When I spotted a caddie on Carnoustie’s 4th tee box all alone Tuesday evening I was reminded of that again. There was Martyn Thompson charting the course for Rhys Enoch the (now) 412th-ranked player in the world. It was 6 p.m. local time and Thompson held a 58-degree wedge.
I had heard about him from a faculty member at the University of St. Andrews and went to visit him in an old stone farmhouse on the outskirts of town. It was an extraordinary afternoon.
“Did you ever get bored with it?” “Never” he said. “It was never scripted. I never did it the same way twice.” I asked him what his lowest handicap ever was. “A grumpy two” he said. He talked about how practice was frowned upon in his golfing boyhood. Even practice swings. “We practiced by playing” he said.
Everything he was about to go through I’d already been through so I tried to help him and Amy any way I could. I don’t know if I did help but it was nice to know I could give a little back to them. It’s been great to see Amy come through this whole thing. A happy ending that one.
“The Ping-Pong stories everybody’s heard? All pretty much true. He’s really good and really competitive. But my favorite Phil story was probably last year in Boston. I was playing with Phil and Ian Poulter and none of us were hitting it really good but we were all getting it up and down a good bit.
As things transpired Europe played very well that year and we won. The ritual at the opening and closing ceremonies is for two players — a Euro and an American — to enter side by side with their wives or partners to the outside to them. Obviously that week I didn’t have a partner.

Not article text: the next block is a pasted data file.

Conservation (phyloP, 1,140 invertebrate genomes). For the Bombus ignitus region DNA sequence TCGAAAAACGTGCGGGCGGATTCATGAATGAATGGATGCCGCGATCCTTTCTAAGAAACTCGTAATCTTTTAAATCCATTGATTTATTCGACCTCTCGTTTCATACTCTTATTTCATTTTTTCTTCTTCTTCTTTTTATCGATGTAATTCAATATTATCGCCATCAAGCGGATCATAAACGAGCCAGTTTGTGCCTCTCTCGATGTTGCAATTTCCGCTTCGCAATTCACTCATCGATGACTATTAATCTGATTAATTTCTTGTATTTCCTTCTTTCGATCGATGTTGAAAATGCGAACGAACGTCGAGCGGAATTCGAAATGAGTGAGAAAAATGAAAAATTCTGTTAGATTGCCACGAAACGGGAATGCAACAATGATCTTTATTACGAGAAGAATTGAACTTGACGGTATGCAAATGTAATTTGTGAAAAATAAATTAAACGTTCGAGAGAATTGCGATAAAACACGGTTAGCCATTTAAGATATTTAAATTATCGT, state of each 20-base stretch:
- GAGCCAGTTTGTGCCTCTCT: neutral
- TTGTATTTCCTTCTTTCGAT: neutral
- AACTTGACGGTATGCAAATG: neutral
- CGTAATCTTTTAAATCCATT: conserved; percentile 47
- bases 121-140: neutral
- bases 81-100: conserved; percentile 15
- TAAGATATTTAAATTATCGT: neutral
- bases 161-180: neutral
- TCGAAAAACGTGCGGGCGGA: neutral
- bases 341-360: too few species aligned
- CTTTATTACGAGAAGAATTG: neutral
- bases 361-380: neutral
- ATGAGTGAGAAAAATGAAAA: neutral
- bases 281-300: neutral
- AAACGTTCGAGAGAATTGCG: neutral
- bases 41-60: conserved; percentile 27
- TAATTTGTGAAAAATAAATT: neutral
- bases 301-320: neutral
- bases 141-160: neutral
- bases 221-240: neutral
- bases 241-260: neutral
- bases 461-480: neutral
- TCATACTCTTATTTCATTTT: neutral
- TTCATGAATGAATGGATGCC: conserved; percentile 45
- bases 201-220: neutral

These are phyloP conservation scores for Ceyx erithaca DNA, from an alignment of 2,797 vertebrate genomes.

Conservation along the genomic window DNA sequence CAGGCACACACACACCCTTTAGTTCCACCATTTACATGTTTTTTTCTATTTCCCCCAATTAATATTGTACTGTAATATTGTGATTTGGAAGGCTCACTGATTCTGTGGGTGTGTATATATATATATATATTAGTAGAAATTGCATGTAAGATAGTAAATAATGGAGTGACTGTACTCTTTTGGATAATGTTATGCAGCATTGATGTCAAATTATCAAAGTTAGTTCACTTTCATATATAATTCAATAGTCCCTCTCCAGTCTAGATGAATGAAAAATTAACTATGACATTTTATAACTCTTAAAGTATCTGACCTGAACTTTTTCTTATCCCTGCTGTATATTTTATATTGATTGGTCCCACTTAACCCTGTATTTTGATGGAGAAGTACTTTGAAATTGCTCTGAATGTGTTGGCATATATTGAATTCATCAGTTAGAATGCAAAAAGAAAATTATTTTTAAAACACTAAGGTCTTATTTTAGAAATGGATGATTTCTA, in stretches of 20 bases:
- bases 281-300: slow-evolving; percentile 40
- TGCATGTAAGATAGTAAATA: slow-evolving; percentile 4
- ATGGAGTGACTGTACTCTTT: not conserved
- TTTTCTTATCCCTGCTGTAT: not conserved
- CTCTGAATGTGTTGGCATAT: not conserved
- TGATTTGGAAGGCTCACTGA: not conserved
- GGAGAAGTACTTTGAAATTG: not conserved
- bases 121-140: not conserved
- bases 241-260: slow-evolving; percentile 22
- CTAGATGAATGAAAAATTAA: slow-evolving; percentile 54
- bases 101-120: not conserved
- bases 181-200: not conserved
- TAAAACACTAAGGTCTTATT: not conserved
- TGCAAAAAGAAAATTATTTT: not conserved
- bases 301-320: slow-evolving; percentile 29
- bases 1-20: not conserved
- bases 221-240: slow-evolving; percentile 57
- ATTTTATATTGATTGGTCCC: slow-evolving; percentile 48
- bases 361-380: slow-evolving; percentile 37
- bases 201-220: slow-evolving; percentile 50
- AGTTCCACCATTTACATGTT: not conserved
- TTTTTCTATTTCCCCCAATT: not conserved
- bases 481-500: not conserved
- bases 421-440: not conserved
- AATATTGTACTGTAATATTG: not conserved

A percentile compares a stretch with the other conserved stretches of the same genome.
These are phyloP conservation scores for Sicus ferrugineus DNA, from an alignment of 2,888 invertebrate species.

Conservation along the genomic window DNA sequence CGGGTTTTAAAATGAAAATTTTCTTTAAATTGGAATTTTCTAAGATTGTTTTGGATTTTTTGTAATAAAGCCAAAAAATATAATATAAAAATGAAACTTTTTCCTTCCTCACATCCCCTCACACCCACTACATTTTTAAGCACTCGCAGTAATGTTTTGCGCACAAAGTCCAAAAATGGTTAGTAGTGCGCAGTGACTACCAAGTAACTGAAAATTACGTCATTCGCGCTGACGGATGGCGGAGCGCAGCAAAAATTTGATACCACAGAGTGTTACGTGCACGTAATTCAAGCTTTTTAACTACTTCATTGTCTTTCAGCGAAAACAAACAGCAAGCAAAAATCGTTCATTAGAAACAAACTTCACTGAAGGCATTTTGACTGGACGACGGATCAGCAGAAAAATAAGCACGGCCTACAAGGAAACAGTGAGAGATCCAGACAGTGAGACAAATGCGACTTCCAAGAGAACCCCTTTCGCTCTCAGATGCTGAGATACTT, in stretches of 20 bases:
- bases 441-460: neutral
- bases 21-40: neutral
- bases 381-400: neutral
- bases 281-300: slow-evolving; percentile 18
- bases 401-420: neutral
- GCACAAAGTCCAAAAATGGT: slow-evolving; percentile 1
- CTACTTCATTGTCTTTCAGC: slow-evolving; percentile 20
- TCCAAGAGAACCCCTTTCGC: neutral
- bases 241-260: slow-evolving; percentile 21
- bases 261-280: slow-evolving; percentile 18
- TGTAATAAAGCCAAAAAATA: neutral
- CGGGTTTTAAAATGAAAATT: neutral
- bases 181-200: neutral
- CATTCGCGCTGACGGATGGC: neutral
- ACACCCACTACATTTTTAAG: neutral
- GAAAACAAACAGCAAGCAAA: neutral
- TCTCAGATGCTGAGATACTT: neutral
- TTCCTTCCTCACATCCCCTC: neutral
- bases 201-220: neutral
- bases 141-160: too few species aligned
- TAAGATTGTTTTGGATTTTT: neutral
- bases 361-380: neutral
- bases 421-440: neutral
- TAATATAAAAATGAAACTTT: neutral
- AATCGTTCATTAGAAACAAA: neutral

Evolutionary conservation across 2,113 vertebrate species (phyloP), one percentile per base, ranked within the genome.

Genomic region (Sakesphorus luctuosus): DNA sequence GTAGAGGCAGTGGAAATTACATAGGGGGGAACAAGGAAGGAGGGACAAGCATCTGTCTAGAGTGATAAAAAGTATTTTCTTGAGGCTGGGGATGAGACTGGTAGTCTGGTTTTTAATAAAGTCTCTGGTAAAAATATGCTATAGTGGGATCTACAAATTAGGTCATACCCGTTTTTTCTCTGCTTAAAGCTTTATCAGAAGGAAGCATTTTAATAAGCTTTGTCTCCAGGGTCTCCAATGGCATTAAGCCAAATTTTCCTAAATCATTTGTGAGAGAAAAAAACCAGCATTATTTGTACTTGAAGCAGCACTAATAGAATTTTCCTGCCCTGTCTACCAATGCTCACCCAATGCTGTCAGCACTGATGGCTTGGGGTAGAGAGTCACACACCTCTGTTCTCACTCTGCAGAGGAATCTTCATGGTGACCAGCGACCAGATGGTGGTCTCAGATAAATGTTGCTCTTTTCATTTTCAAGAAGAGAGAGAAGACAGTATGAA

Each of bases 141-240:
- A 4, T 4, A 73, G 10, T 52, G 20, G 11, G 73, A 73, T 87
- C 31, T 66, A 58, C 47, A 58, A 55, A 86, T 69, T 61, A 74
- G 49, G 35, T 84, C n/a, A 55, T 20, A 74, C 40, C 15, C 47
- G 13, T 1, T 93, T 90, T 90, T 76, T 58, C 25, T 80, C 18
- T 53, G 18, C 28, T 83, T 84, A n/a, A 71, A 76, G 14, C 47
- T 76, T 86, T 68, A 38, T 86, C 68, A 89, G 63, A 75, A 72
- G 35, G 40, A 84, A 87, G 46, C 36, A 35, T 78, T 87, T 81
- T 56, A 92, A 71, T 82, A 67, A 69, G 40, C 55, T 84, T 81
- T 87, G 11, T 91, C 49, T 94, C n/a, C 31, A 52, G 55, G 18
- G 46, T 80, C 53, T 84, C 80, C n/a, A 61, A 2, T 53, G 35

We talked about his sons the books he has written and is writing working with John Cleese in Titleist spots from long ago the modern game the old game. He didn’t lapse into Old Tom. We were in the here and now. If you like mystery and weird coincidences Scotland is a good place to be.
And it’s a great quality to have. He gets knocked down and gets right back up again I don’t know how many times. You can’t even count — and it’s made him a champion.”
So we’re getting onto the first tee and Phil and Chris come over and give me hugs. It was a very emotional moment as was the whole week. There will never be a tougher hole for me to play but somehow I striped my first drive.
“Oh gosh they’re probably running 20-plus” he said of the hard-pan runways. “The greens maybe 10 1/2.” Next question: Why the wedge? “I’ve just had this one re-shafted” he said sounding like a player. “I struggle to walk anyway without a club in my hand.”
I got up on the next hole it’s my tee and just a 3-iron but I was rattled — I hit this 3-iron 100 yards right. So they win that hole. And then we get to the next hole a par 5 and we get up there and I’ve got 5 feet for birdie; Graham DeLaet has about 25 feet for his birdie.
This was sort of my introduction into what the top dogs do. So we’re on the second hole and I think Charley was already up on him. You know they always gamble a certain amount of money. Phil’s about to tee off and he’s pretending to struggle. He was like ‘Oh gosh it’s so hard to swing.’ I was like what’s going on?